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Premises liability is not the same thing as negligence. If you are injured by a dangerous condition that exists at a property, then your claim falls under the law of premises liability. Compare this with a situation where you were injured by a person’s actions in an unbroken chain of events. That falls under the law of negligence. But wait a minute? Aren’t dangerous conditions caused by people? Yes, they are! And yet the law is different depending on the mechanism of the injury. Let’s talk about it.
Premises liability is not the same as active negligence. Active negligence is where the landowner is aware of the claimant presence and affirmatively undertakes actions that harm the claimant. This matters because of the next topic. If it is a premises liability case, the law imposes three categories of people present on the property. The claim can rise or fall based on the category, and it is not always immediately clear which category applies.
First, premises liability includes three classes of people present at a property. First, the group accorded the most protection is an invitee. Invitees are generally defined as a person who is invited to a business to transact business for the benefit of both the invitee and the premises owner. Think about the economic benefit of a customer’s trip to a grocery store or an amusement park. The customer is present to purchase what the owner is selling. Both receive a benefit.
The invitee is owed a duty to keep the premises reasonably safe or to warn of any dangerous conditions. While this is the highest duty owed under premises liability law, this duty does not make the landowner a guarantor of safety. The claimant must still prove that the landowner breached this duty.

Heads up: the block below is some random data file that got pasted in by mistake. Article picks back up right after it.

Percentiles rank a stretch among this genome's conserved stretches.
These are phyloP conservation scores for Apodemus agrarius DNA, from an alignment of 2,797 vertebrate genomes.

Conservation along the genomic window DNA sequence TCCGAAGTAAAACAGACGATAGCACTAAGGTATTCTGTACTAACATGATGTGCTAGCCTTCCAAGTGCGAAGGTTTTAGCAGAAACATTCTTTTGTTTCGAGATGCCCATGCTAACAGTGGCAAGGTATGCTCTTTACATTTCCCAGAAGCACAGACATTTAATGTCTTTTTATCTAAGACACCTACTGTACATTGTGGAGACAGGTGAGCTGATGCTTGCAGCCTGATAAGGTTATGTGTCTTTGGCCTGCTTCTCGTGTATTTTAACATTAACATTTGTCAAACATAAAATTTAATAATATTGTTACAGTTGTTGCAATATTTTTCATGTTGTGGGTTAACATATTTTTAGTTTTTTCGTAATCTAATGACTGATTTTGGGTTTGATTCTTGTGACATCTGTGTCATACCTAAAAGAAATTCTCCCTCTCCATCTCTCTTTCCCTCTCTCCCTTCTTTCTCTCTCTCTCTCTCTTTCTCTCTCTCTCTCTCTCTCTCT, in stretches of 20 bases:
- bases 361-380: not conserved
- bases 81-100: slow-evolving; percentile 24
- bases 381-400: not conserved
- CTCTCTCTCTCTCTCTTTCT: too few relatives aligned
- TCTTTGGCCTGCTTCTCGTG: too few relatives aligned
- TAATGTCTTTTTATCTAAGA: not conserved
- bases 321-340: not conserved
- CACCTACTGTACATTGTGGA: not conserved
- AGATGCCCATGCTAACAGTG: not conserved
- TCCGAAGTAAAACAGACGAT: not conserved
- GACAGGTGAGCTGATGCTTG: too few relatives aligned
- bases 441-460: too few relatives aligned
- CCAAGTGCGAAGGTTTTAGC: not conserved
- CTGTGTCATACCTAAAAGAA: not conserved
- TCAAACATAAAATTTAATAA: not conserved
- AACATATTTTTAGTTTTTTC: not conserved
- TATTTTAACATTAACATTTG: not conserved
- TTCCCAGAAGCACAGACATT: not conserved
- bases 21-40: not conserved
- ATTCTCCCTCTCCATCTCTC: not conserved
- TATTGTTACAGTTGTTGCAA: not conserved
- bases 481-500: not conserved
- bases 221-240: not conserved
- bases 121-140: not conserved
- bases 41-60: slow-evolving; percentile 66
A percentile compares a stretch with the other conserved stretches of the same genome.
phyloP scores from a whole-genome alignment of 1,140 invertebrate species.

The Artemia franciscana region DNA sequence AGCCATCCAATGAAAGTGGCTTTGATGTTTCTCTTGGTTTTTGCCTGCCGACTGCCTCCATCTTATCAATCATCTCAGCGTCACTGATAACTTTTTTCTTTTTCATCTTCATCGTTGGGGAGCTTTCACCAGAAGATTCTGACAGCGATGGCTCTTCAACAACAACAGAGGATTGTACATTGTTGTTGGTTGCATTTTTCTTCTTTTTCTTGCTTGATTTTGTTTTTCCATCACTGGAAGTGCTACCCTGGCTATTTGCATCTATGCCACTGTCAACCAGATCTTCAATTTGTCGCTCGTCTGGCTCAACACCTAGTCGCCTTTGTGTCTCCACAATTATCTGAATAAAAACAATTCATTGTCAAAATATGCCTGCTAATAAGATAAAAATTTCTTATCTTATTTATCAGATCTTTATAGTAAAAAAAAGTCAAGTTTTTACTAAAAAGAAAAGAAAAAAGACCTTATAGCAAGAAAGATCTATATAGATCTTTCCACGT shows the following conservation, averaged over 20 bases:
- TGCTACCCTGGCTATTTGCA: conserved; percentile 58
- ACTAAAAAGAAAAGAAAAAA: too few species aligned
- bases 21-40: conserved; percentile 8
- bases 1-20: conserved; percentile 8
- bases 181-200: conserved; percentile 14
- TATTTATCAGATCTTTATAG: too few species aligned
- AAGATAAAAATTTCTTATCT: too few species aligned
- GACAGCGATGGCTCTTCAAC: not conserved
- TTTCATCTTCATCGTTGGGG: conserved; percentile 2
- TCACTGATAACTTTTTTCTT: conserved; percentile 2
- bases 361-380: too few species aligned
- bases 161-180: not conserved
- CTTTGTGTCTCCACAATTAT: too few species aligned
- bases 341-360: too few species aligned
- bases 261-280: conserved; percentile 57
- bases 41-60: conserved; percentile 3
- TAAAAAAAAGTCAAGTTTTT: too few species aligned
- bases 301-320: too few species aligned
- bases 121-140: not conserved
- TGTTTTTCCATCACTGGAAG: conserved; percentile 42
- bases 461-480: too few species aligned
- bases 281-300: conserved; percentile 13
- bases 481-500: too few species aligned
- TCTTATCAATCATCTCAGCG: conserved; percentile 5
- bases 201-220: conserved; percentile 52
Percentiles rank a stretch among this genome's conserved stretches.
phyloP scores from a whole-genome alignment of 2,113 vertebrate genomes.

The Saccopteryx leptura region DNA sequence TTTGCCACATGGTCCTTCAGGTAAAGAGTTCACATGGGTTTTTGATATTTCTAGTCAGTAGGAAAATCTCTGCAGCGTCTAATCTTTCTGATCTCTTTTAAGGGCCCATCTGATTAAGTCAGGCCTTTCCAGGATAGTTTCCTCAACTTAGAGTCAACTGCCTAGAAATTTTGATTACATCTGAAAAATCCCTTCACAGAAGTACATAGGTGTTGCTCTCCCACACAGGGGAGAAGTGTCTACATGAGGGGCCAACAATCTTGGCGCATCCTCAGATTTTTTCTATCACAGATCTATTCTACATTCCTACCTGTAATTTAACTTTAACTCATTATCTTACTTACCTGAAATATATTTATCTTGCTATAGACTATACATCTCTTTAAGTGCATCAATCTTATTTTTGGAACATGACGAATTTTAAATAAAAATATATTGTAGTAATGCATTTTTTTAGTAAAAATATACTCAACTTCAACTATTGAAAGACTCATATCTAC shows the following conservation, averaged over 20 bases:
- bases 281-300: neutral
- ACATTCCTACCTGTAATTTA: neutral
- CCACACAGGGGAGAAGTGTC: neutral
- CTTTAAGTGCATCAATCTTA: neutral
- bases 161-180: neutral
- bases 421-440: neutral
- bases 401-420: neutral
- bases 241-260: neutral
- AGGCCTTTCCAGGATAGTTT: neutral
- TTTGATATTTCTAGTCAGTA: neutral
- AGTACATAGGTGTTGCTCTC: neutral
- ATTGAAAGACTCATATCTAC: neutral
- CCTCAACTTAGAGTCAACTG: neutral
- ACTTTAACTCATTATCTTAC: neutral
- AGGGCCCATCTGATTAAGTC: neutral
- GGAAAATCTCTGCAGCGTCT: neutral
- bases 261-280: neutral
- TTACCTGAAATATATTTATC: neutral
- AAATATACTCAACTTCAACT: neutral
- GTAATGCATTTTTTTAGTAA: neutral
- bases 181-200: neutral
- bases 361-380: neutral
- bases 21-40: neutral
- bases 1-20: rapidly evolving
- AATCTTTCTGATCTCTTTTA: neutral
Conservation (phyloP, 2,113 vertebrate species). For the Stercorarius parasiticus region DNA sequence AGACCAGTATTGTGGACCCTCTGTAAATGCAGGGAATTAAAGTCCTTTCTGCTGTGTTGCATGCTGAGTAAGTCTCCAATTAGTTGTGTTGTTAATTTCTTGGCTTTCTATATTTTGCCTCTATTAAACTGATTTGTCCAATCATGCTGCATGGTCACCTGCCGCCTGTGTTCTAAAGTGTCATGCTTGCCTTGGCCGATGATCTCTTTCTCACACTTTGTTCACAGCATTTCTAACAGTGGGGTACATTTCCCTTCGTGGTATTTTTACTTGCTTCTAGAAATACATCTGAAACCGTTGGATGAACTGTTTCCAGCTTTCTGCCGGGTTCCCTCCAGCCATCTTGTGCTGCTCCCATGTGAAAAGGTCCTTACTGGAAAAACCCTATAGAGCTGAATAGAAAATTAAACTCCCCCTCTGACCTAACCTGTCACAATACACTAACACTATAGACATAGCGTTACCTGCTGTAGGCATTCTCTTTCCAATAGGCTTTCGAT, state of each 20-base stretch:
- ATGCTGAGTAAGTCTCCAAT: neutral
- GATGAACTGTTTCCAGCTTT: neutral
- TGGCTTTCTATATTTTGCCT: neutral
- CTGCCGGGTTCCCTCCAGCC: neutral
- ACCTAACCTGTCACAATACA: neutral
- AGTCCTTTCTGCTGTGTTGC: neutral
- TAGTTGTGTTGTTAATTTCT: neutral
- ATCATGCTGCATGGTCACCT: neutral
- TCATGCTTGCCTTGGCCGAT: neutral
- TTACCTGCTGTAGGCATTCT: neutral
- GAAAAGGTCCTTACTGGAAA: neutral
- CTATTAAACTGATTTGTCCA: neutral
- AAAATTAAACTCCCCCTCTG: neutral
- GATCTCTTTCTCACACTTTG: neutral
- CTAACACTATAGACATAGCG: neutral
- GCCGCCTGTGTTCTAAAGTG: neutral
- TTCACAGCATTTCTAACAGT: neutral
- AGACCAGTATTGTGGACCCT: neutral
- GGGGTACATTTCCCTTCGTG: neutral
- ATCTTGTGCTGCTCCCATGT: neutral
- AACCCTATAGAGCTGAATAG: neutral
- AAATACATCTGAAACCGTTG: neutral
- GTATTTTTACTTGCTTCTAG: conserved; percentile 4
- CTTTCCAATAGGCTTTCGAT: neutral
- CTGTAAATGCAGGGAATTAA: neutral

The second group is called licensees. This includes people who are present with permission but not the for the benefit of landowner. If you got permission to fish in your neighbor’s pond, you would be a licensee. A licensee is treated like a trespasser, and the landowner is merely required to refrain from willfully or wantonly injuring the licensee.
The licensee designation is controversial, especially regarding social guests. Under the general rule, social guests at your home must take the premises as they find it and are owed no duty to make the premises reasonably safe. This includes no duty to warn of known dangers. However, Mississippi courts have found invitee status in social guests contexts in more and more cases, depending on the facts of the case. Additionally, licensees may be entitled to more protection if the landowner is engaged in activities at the premises and is aware of the licensee’s presence at the same time.
These scenarios usually generate the dreaded lawyerly “it depends” response because these are truly fact intensive analyses.
The last group is trespassers. Basically, the landowner cannot set a booby trap for trespassers. Other than that, it is no surprise that trespassers are not afforded much protection.
But what about child trespassers? Say they encounter a pool that has no fence around it. In Mississippi, it has been long established that water hazards are not known as what the law calls “attractive nuisances” where a child’s curiosity might lead them to encounter a danger that would be more obvious to an adult.
Premises liability is also more than just slip and fall cases. They can include design problems as well as maintenance problems.
This is a complicated area of the law. If you’ve been injured by a dangerous condition on somebody’s property, give Carby & Carby a call. We will get you straightened out. Contact our Natchez, MS office by calling (601) 445-5011.